I was surprised by how different each episode was.
ET: It’s interesting that, [for] any single given episode, the reactions are miles apart. [One reviewer] for example will go, ‘Oh my God, it’s so predictable. I saw it coming.’ But then there are people that are like, ‘What an ending. I never saw it coming. That’s so exciting.’ Well, I think the worst thing we could have made was to try and write to the lowest common denominator.
RW: I think, with a lot of horror, people fear hands getting chopped off and the gore aspect. But then there’s the other side of fear, which is the psychological. I think what made this series quite strong was that, when you look at it, each character has a fear of something that is very human, everyday and relatable. One girl’s fear is that she’s not going to be good enough, and that leads us down a path. One girl’s fear is that her sister’s going to leave; that leads down a path. Another example in, for instance, Enzo’s episode is about the [protagonist’s] fear of being found out for what he truly is. These are very relatable fears. I’m finding that people are connecting with certain episodes over others.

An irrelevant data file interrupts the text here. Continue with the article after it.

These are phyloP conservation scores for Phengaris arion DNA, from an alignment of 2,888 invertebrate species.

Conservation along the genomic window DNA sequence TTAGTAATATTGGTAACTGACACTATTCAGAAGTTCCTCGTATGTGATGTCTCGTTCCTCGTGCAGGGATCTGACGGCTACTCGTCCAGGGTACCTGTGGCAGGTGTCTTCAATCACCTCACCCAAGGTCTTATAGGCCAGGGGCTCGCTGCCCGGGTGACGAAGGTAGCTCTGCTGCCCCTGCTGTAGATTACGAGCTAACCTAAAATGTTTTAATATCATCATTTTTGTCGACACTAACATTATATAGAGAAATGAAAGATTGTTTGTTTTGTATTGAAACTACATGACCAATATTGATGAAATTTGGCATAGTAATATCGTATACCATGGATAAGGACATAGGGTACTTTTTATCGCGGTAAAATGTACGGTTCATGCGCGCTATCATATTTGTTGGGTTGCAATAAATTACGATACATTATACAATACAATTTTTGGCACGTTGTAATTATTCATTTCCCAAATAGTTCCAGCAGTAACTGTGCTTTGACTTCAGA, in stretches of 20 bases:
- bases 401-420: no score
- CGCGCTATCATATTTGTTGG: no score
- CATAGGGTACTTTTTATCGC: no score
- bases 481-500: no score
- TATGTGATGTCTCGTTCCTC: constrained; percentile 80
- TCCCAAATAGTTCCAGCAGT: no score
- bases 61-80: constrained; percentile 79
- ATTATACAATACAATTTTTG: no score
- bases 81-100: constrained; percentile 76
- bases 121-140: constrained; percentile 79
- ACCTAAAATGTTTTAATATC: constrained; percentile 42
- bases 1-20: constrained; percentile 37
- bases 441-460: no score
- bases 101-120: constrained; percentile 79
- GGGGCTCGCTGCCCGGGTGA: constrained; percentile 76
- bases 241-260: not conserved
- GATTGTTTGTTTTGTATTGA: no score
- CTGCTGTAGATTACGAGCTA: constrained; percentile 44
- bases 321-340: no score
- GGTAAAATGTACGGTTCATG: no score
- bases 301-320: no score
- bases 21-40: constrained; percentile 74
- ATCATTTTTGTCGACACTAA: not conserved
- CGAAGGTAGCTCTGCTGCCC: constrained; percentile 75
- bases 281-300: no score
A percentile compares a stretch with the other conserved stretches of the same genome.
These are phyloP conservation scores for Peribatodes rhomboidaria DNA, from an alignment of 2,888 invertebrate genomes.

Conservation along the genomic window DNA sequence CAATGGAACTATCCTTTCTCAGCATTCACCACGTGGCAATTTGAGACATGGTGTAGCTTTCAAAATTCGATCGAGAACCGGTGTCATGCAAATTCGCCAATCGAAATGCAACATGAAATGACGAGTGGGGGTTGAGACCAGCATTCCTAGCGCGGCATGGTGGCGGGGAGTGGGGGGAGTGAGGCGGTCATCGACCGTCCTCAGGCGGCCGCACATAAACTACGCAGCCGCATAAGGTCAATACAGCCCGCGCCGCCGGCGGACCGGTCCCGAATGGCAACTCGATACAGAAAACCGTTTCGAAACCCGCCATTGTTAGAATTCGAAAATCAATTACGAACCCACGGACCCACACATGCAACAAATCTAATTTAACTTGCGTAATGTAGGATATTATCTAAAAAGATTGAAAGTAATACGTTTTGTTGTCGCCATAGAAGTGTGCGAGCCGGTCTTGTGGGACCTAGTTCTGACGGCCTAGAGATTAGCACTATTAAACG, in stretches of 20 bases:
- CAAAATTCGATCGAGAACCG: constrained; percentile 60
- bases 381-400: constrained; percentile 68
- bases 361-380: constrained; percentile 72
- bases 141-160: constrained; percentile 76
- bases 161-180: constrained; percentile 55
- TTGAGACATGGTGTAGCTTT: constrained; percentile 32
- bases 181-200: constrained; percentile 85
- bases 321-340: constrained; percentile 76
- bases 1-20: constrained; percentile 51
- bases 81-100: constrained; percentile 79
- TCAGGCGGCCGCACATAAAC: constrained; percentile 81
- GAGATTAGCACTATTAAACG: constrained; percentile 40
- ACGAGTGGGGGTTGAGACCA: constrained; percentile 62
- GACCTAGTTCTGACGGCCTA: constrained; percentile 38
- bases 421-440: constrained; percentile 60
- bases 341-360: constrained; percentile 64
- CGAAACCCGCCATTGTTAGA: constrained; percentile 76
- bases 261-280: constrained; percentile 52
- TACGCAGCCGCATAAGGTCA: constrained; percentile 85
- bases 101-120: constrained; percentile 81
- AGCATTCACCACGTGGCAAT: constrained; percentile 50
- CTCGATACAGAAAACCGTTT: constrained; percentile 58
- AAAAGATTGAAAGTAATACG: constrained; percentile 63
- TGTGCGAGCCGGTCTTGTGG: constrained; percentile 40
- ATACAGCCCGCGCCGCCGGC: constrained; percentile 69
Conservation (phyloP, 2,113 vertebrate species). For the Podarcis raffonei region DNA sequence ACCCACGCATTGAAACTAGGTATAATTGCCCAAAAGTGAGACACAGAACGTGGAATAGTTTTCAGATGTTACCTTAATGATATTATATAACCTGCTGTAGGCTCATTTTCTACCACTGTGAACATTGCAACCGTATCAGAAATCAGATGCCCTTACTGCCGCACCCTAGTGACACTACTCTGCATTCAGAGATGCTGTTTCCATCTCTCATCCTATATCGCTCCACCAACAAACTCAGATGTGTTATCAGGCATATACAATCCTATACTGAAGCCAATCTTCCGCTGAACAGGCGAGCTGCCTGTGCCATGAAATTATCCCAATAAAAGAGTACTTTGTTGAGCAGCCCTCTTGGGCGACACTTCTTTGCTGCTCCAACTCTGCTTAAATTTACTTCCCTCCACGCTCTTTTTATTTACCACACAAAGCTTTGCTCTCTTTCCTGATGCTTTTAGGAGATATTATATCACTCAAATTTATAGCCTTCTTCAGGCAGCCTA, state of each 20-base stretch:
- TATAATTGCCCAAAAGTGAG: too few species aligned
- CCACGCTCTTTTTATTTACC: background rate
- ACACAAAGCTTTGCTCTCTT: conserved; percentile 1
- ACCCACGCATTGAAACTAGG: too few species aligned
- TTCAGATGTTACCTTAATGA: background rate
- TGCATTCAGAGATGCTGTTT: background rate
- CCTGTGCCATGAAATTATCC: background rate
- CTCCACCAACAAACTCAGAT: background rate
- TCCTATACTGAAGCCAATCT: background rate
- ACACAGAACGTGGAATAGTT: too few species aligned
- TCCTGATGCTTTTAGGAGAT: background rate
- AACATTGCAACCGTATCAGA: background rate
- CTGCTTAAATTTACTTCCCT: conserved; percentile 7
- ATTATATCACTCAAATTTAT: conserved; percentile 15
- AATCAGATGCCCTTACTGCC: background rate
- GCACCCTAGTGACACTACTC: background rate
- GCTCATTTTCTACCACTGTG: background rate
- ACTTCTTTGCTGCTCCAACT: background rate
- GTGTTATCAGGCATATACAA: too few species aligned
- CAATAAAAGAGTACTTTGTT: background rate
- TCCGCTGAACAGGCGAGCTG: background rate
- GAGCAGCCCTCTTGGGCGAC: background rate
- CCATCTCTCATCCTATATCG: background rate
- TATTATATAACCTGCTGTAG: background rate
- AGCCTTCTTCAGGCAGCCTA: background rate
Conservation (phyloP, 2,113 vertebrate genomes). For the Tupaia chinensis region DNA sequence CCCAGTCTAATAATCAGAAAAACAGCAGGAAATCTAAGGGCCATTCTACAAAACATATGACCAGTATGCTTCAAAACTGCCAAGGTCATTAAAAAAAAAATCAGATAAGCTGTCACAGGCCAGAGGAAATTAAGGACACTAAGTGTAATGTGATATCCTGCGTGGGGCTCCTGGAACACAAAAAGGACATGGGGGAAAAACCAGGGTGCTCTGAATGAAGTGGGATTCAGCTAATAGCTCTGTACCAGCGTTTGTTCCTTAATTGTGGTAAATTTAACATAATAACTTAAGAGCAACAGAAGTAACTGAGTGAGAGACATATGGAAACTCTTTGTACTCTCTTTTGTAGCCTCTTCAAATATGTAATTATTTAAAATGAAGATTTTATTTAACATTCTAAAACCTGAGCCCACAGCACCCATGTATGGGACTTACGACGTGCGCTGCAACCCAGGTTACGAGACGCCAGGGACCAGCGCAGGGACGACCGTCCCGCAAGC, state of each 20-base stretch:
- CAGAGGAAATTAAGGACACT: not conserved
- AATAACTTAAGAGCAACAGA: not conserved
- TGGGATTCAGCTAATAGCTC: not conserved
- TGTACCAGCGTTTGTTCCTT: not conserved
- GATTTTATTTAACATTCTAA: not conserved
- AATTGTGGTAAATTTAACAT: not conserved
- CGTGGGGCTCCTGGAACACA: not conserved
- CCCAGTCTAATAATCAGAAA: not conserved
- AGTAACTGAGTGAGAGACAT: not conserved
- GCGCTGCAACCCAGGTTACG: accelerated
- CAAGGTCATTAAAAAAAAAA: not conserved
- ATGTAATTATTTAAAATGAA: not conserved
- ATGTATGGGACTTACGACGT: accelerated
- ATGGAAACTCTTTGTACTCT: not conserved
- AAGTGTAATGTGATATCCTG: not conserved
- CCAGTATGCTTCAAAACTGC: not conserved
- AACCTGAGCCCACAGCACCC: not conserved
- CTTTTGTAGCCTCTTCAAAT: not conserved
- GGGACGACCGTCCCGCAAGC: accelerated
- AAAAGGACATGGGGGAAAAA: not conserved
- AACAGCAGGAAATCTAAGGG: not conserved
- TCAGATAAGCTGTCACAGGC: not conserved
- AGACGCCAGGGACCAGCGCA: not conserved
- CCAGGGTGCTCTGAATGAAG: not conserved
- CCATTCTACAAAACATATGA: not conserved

Are streaming services the new natural home for Australian horror films and series?
ET: I think they already are. Stan has been doing some interesting work in the last few years in terms of original series. Netflix … maybe not so much in Australia, necessarily, but around the world. It is just what we have become accustomed to now; we are used to it. Having to switch off theatrical [distribution] and production over the course of the COVID-19 pandemic really just accelerated people’s acceptance [of SVOD platforms].
It was probably a contributing factor to us signing with Shudder. That was not the original plan; it was an upgrade for us. We were going to release it ourselves, via Deadhouse.tv.See Deadhouse.tv website, <https://www.deadhouse.tv/>, accessed 28 July 2021. We were going to attend [the Cannes International Series Festival] in March 2020 to start our buzz-building and rollout, and we were going to release around the end of the year. When Cannes got pushed back, we decided to just hold back to see what [would happen] and wait until the dust settled. Because of COVID-19, the streaming services became twice as hungry as before for content – so there was an opening in the market.